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Dear Editor,

When I first saw the image accompanying the opinion article, "You can be a Nationalist and not be a White Nationalist," I legitimately believed it was a parody image.

It's extremely disingenuous to separate Richard Spencer from Donald Trump on the topic of nationalism, considering that Spencer openly endorsed Trump by wailing, "Hail Trump, hail our people, hail victory!" following the election, complete with a Nazi salute. Not to mention, there's Trump's plethora of racist comments and actions extending decades — from violating the Fair Housing Act to the travel ban to separating families.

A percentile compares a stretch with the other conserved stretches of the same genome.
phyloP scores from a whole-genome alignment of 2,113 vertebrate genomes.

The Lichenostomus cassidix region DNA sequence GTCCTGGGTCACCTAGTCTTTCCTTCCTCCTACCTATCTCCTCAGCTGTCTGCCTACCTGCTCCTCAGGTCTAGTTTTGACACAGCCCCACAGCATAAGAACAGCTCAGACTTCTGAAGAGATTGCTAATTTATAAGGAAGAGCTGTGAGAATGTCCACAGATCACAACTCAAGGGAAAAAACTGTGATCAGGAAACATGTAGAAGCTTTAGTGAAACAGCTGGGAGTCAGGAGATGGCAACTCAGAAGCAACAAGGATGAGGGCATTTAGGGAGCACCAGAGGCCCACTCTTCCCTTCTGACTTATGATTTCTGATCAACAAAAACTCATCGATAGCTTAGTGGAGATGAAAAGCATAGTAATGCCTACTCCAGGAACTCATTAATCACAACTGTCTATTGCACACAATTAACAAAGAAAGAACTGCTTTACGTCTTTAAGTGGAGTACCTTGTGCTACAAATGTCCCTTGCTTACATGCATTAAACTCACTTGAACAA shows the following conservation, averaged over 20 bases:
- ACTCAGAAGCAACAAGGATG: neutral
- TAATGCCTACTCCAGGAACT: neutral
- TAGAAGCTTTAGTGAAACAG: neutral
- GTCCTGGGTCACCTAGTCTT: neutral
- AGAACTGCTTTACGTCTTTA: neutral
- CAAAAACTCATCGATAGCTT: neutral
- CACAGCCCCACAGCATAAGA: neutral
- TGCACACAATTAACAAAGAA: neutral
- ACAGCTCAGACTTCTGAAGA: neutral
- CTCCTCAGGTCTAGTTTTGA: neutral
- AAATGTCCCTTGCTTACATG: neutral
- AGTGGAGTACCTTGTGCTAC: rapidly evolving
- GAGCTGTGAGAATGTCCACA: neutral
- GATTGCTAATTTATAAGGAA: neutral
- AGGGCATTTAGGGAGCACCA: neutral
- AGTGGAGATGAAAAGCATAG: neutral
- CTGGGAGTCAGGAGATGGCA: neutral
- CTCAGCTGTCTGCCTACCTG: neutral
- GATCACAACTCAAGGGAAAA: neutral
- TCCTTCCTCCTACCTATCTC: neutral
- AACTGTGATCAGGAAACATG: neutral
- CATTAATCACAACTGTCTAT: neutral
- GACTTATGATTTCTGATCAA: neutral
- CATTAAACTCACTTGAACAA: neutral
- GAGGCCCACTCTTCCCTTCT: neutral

This also brings into question the source of the piece's definition of nationalism, which conveniently shifts dictionary sources to distance nationalism from white nationalism, using Dictionary.com for the former and Oxford Dictionary for the latter.

If we use the Oxford dictionary, then nationalism is "identification with one's own nation and support for its interests, especially to the exclusion or detriment of the interests of other nations." The phrase, "especially to the exclusion or detriment of others," is in both the Oxford definition for nationalism and white nationalism near verbatim.

If we still use Dictionary.com's definition, we would also have to consider that the recommended synonyms for "nationalism" include "chauvinism," "narrowness," and "ethnocentricity."

I recognize that it's just an opinion piece, but from what I read, this was insidious in concept and vile in execution. I expect better.

- Cristobal Spielmann

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